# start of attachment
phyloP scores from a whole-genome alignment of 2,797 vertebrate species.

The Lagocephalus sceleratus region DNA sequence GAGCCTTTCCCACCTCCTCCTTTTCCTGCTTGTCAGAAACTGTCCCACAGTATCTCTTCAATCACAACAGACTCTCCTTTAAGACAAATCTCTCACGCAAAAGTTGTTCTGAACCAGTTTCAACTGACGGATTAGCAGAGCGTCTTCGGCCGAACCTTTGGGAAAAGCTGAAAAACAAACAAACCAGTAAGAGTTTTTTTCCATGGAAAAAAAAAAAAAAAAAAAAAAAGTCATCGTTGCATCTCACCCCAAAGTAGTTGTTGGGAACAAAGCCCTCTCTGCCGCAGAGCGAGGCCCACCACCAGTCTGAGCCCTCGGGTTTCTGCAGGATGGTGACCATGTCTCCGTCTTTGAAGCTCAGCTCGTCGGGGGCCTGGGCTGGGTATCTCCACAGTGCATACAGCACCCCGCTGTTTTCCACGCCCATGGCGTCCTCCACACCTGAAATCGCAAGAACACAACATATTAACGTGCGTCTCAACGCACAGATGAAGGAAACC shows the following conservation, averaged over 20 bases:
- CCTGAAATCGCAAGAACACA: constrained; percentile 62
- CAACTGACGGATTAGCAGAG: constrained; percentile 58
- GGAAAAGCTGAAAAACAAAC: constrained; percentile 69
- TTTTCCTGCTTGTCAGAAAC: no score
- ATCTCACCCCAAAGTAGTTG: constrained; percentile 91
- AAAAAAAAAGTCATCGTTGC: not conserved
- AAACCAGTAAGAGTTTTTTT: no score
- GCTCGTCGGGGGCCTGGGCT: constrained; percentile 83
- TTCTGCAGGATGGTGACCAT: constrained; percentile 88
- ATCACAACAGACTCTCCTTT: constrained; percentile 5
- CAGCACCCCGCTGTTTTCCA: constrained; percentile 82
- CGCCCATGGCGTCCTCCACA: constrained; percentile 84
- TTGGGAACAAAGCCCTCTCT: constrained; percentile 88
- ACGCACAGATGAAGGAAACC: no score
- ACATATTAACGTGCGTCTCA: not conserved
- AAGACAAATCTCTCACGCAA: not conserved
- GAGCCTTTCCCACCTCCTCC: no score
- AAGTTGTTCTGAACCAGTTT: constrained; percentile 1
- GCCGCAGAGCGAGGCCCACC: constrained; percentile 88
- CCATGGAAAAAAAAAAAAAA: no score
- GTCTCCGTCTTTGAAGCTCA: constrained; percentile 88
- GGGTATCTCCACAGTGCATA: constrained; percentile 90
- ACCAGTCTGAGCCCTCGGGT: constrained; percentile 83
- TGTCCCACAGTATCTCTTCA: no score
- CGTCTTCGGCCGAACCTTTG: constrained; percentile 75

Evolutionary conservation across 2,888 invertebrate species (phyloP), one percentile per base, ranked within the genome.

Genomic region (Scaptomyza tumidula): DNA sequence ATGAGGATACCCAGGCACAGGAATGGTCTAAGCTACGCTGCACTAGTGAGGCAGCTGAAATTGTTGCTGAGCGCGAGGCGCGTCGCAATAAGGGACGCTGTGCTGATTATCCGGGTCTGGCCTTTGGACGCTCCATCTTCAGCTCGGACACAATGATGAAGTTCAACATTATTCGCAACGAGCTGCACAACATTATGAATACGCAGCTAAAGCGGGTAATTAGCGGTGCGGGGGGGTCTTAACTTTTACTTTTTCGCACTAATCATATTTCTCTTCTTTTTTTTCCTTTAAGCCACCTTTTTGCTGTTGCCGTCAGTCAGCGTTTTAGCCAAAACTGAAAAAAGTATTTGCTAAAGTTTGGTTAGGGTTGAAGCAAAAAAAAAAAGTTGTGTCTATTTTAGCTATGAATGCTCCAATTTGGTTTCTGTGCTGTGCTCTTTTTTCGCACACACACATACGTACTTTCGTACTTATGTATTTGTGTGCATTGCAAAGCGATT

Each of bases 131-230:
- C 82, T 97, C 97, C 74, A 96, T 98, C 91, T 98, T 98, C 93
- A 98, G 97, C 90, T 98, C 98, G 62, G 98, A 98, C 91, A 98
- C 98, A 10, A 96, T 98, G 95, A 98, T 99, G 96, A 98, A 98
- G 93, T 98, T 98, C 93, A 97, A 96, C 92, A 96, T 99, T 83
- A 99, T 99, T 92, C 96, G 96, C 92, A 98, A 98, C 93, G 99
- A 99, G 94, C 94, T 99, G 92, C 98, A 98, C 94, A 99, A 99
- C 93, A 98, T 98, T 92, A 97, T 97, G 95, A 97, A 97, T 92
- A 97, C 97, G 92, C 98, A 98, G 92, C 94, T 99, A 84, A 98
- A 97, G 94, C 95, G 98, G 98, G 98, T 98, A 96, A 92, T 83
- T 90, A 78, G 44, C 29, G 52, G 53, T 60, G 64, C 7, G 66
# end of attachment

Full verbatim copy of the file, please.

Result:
phyloP scores from a whole-genome alignment of 2,797 vertebrate species.

The Lagocephalus sceleratus region DNA sequence GAGCCTTTCCCACCTCCTCCTTTTCCTGCTTGTCAGAAACTGTCCCACAGTATCTCTTCAATCACAACAGACTCTCCTTTAAGACAAATCTCTCACGCAAAAGTTGTTCTGAACCAGTTTCAACTGACGGATTAGCAGAGCGTCTTCGGCCGAACCTTTGGGAAAAGCTGAAAAACAAACAAACCAGTAAGAGTTTTTTTCCATGGAAAAAAAAAAAAAAAAAAAAAAAGTCATCGTTGCATCTCACCCCAAAGTAGTTGTTGGGAACAAAGCCCTCTCTGCCGCAGAGCGAGGCCCACCACCAGTCTGAGCCCTCGGGTTTCTGCAGGATGGTGACCATGTCTCCGTCTTTGAAGCTCAGCTCGTCGGGGGCCTGGGCTGGGTATCTCCACAGTGCATACAGCACCCCGCTGTTTTCCACGCCCATGGCGTCCTCCACACCTGAAATCGCAAGAACACAACATATTAACGTGCGTCTCAACGCACAGATGAAGGAAACC shows the following conservation, averaged over 20 bases:
- CCTGAAATCGCAAGAACACA: constrained; percentile 62
- CAACTGACGGATTAGCAGAG: constrained; percentile 58
- GGAAAAGCTGAAAAACAAAC: constrained; percentile 69
- TTTTCCTGCTTGTCAGAAAC: no score
- ATCTCACCCCAAAGTAGTTG: constrained; percentile 91
- AAAAAAAAAGTCATCGTTGC: not conserved
- AAACCAGTAAGAGTTTTTTT: no score
- GCTCGTCGGGGGCCTGGGCT: constrained; percentile 83
- TTCTGCAGGATGGTGACCAT: constrained; percentile 88
- ATCACAACAGACTCTCCTTT: constrained; percentile 5
- CAGCACCCCGCTGTTTTCCA: constrained; percentile 82
- CGCCCATGGCGTCCTCCACA: constrained; percentile 84
- TTGGGAACAAAGCCCTCTCT: constrained; percentile 88
- ACGCACAGATGAAGGAAACC: no score
- ACATATTAACGTGCGTCTCA: not conserved
- AAGACAAATCTCTCACGCAA: not conserved
- GAGCCTTTCCCACCTCCTCC: no score
- AAGTTGTTCTGAACCAGTTT: constrained; percentile 1
- GCCGCAGAGCGAGGCCCACC: constrained; percentile 88
- CCATGGAAAAAAAAAAAAAA: no score
- GTCTCCGTCTTTGAAGCTCA: constrained; percentile 88
- GGGTATCTCCACAGTGCATA: constrained; percentile 90
- ACCAGTCTGAGCCCTCGGGT: constrained; percentile 83
- TGTCCCACAGTATCTCTTCA: no score
- CGTCTTCGGCCGAACCTTTG: constrained; percentile 75

Evolutionary conservation across 2,888 invertebrate species (phyloP), one percentile per base, ranked within the genome.

Genomic region (Scaptomyza tumidula): DNA sequence ATGAGGATACCCAGGCACAGGAATGGTCTAAGCTACGCTGCACTAGTGAGGCAGCTGAAATTGTTGCTGAGCGCGAGGCGCGTCGCAATAAGGGACGCTGTGCTGATTATCCGGGTCTGGCCTTTGGACGCTCCATCTTCAGCTCGGACACAATGATGAAGTTCAACATTATTCGCAACGAGCTGCACAACATTATGAATACGCAGCTAAAGCGGGTAATTAGCGGTGCGGGGGGGTCTTAACTTTTACTTTTTCGCACTAATCATATTTCTCTTCTTTTTTTTCCTTTAAGCCACCTTTTTGCTGTTGCCGTCAGTCAGCGTTTTAGCCAAAACTGAAAAAAGTATTTGCTAAAGTTTGGTTAGGGTTGAAGCAAAAAAAAAAAGTTGTGTCTATTTTAGCTATGAATGCTCCAATTTGGTTTCTGTGCTGTGCTCTTTTTTCGCACACACACATACGTACTTTCGTACTTATGTATTTGTGTGCATTGCAAAGCGATT

Each of bases 131-230:
- C 82, T 97, C 97, C 74, A 96, T 98, C 91, T 98, T 98, C 93
- A 98, G 97, C 90, T 98, C 98, G 62, G 98, A 98, C 91, A 98
- C 98, A 10, A 96, T 98, G 95, A 98, T 99, G 96, A 98, A 98
- G 93, T 98, T 98, C 93, A 97, A 96, C 92, A 96, T 99, T 83
- A 99, T 99, T 92, C 96, G 96, C 92, A 98, A 98, C 93, G 99
- A 99, G 94, C 94, T 99, G 92, C 98, A 98, C 94, A 99, A 99
- C 93, A 98, T 98, T 92, A 97, T 97, G 95, A 97, A 97, T 92
- A 97, C 97, G 92, C 98, A 98, G 92, C 94, T 99, A 84, A 98
- A 97, G 94, C 95, G 98, G 98, G 98, T 98, A 96, A 92, T 83
- T 90, A 78, G 44, C 29, G 52, G 53, T 60, G 64, C 7, G 66